Episode 150 - Dingana assassinated near Ghost Mountain and the cultural appropriation tale of the toyi-toyi

History of South Africa podcast

24-12-2023 • 22 mins

For those who’ve lasted the journey thus far, thank you for listening. The number of downloads is approaching 1 and a quarter million, which by itself is quite a shock.

Adding to the selfserving histrionics, Episode one of this series has just made to Spotify’s fourth most listened to podcast in South Africa for 2023. More gasps of disbelief.

When I began this enterprise in February 2021 it was a giant leap into a possible abyss, a leap into the unknown, and possibly a foray into catastrophe. One person’s historian is another person’s spin doctor you could say.

As 2024 beckons, I need to mention that my site, desmondlatham.blog has a donation panel. The hosting services are not free and so far I’ve tried to avoid mentioning moolah — its base and depraved. However, debasing and depraving is required as the cost of all of this has to be covered some how.

So you’ll see a donate button on desmondlatham.blog, click on there and there’s a Paypal QR code on the page. If you’d prefer to EFT or something, send me an email at desmondlatham@gmail.com.

With that slightly odious begging bowl moment out of the way, back to our tale.

We’re going to hear about Dingana’s death, It’s late January 1840, and word reached the Voortrekker BeesKommando that Dingana had been defeated at amaQongqo, he was on the run.

Although commandant Andries Pretorius believed this was true, the Boers wanted to follow up on the amaZulu King’s defeat to deal with the remnants of his army. AS you know, Ndlela kaSompiti the general had paid for the defeat with his life, Dingana had him killed but the surviving army was still out there, on the flat lands west of the Lebombo Mountains.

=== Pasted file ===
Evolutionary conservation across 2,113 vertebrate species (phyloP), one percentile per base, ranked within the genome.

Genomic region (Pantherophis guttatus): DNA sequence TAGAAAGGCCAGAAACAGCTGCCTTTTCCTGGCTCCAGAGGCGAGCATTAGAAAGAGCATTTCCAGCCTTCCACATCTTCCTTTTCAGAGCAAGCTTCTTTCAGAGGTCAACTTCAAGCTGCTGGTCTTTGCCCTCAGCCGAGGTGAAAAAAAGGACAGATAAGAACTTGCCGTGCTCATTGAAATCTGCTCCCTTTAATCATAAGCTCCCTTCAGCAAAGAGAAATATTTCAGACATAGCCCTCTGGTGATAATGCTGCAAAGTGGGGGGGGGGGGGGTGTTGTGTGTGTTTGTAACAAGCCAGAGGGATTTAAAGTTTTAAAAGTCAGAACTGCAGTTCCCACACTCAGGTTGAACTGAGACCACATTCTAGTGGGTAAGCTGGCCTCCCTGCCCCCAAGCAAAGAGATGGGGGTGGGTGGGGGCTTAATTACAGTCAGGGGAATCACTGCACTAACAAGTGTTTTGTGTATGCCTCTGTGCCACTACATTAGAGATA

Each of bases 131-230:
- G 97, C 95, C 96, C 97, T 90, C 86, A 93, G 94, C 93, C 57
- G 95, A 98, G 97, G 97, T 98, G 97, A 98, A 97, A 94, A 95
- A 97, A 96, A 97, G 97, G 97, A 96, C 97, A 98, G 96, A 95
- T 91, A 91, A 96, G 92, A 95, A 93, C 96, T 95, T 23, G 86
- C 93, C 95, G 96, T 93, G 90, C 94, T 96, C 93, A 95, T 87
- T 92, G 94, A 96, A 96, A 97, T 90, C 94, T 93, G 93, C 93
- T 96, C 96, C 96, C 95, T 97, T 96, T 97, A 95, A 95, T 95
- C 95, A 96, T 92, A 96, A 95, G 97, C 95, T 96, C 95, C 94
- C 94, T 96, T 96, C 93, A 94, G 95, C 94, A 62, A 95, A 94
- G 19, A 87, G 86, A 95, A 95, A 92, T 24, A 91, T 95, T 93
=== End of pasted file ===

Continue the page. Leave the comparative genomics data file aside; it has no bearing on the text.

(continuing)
But by throwing Ndlela’s body out for the wild dogs, the jackals, the hyenas and the vultures, Dingana had broken the tradition of burying respected elders and royalty. Many of his own followers took exception to this act and realised that his behaviour belied his weakness, so more decided to throw in their lot with Mpande kaSenzangkhona.

On 3rd February, 220 Boers detached from the BeesKommando for a quick recon towards the Pongolo river after being informed that Dingana’s general Nongalaza was chasing Ndlela’s shattered impi south. Maybe they’d catch these warriors in a pincer, there were reportedly around 3000 still alive and unhurt — at least 2000 others had either died or were wounded and no longer a threat.

Hundreds of warriors were indeed in the vicinity, heading back home towards the Mfolozi from the Pongola River, but this was summer and summers are often characterised by thick mist in the valleys. It was under cover of this mist belt that that warriors managed to avoid the Boers, hiding in the kloofs and caves and inside the dense riverine bush.
A small group of men and women were caught in a cave, the men were killed, the women seized.
Then 250 burghers were mounted up in a larger commando and headed north east from the White Mfolozi to the Pongola river to join up with Nongalaza’s amaZulu.
They met up with Nongalaza on the 5th February, who told them that Dingana had made it across the Pongola River and was fleeing into amaSwazi country with a few close adherents and his mother and some sisters.

He was headed towards the Lubombo Mountains. Now anyone who has travelled here will know of the Ghost mountain, the combination of blunt hills and thick sub-tropical bush, the sandy trails and possibly, the ghostly stories.
When he realised that Nongalaza’s men had turned around, he stopped with his retinue at a small hilll south of the Lubombo Mountains called Hlathikhulu. Peering at these mountains in February 1840 was Dingana, who took stock as he settled in to a makeshift royal residence on the forested slopes. His isigodlo was put in place and he named this eSankoleni, a place of seclusion, the secluded spot.
This was his last place, and instead of seclusion, it was going to be a place of execution.